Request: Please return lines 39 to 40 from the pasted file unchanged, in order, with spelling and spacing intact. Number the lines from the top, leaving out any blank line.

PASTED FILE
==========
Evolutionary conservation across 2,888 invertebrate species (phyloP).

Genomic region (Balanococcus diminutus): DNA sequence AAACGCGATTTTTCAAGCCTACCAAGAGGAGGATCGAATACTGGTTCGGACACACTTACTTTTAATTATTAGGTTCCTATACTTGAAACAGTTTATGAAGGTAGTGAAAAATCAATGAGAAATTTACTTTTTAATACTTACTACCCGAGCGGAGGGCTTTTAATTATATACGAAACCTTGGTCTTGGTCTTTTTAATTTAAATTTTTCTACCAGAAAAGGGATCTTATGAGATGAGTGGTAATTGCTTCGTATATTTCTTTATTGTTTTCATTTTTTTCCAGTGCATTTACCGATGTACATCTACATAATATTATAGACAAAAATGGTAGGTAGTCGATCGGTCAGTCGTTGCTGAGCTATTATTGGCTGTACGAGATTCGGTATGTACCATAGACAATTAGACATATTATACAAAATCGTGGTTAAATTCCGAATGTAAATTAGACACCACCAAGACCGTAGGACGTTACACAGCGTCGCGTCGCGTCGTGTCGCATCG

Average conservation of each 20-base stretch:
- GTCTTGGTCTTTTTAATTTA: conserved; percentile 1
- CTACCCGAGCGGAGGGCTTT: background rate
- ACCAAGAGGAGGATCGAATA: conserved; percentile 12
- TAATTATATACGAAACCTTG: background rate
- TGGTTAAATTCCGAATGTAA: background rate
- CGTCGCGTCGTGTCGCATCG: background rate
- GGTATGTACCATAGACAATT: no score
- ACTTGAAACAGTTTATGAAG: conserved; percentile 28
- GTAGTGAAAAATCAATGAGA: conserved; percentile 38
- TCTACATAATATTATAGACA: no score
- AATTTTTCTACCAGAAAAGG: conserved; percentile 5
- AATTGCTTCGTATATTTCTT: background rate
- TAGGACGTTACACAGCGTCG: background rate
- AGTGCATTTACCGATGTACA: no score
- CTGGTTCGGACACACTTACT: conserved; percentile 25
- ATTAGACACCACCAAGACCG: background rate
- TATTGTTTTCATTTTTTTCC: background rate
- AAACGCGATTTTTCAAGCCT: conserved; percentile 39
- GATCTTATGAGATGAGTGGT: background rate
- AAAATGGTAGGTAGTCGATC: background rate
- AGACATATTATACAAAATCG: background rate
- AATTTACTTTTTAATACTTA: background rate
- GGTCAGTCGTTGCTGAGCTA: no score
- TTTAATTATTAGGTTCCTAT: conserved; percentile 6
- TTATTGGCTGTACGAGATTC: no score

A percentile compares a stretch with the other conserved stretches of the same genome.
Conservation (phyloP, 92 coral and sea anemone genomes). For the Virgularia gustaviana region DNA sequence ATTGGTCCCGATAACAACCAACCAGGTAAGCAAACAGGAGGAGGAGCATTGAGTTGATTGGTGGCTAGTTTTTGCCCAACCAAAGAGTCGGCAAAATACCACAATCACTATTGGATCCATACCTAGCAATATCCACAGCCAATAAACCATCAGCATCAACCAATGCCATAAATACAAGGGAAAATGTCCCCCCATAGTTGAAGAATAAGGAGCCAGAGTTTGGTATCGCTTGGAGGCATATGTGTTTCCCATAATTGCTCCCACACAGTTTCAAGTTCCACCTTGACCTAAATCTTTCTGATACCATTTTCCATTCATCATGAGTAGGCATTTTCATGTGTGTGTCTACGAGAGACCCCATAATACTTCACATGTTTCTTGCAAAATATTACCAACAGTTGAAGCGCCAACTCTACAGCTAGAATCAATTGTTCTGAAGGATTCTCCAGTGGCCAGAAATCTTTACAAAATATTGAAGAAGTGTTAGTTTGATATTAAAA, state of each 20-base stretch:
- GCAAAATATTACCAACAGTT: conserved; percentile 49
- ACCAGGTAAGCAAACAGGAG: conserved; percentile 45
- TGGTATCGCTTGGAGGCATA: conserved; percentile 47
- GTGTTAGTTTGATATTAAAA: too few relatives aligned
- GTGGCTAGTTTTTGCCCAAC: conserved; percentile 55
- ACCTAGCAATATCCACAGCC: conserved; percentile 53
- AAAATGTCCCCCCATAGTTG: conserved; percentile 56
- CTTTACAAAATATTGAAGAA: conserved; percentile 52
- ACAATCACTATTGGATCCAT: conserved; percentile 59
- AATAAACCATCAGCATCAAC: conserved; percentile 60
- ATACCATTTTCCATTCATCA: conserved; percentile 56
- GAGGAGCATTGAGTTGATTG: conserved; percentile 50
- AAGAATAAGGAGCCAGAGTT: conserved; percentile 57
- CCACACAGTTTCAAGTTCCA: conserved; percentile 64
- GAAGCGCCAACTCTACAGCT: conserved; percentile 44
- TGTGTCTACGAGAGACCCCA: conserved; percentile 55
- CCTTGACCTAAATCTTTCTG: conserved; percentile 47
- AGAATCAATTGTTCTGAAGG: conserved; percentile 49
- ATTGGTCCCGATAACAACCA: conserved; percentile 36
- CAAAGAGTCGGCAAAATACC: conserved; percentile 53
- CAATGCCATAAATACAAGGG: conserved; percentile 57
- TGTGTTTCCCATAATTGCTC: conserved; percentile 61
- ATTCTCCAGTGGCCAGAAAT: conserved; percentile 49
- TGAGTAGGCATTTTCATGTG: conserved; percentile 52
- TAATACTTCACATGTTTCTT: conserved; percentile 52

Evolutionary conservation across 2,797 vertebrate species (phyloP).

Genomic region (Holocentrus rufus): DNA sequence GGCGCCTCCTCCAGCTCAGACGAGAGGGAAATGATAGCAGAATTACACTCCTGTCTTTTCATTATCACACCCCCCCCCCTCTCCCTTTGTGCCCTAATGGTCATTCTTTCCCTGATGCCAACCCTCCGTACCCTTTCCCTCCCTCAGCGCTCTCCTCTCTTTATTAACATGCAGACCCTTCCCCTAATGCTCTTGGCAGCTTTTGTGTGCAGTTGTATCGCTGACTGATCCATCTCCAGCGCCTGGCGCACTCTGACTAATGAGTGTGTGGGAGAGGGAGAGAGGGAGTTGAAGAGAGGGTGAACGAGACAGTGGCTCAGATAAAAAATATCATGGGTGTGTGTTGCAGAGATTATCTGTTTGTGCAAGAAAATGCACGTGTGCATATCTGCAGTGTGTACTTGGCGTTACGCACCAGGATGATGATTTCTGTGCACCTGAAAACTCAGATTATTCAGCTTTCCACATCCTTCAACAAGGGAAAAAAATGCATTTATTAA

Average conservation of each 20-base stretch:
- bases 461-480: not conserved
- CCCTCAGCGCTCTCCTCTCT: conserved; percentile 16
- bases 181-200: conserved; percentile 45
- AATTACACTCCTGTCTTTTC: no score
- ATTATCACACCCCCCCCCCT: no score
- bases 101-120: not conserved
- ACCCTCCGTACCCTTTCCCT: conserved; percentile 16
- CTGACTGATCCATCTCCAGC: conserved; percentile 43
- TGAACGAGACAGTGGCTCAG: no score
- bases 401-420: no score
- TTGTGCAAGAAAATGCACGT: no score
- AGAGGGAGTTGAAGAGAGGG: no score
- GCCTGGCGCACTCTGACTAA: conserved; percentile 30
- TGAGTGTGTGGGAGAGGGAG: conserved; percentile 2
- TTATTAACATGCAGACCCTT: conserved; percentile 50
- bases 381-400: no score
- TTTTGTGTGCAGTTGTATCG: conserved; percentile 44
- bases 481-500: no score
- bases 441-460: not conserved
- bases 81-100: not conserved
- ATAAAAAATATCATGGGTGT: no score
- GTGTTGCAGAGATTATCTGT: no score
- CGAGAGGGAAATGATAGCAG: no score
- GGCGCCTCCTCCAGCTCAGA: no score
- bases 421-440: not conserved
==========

- ACAATCACTATTGGATCCAT: conserved; percentile 59
- AATAAACCATCAGCATCAAC: conserved; percentile 60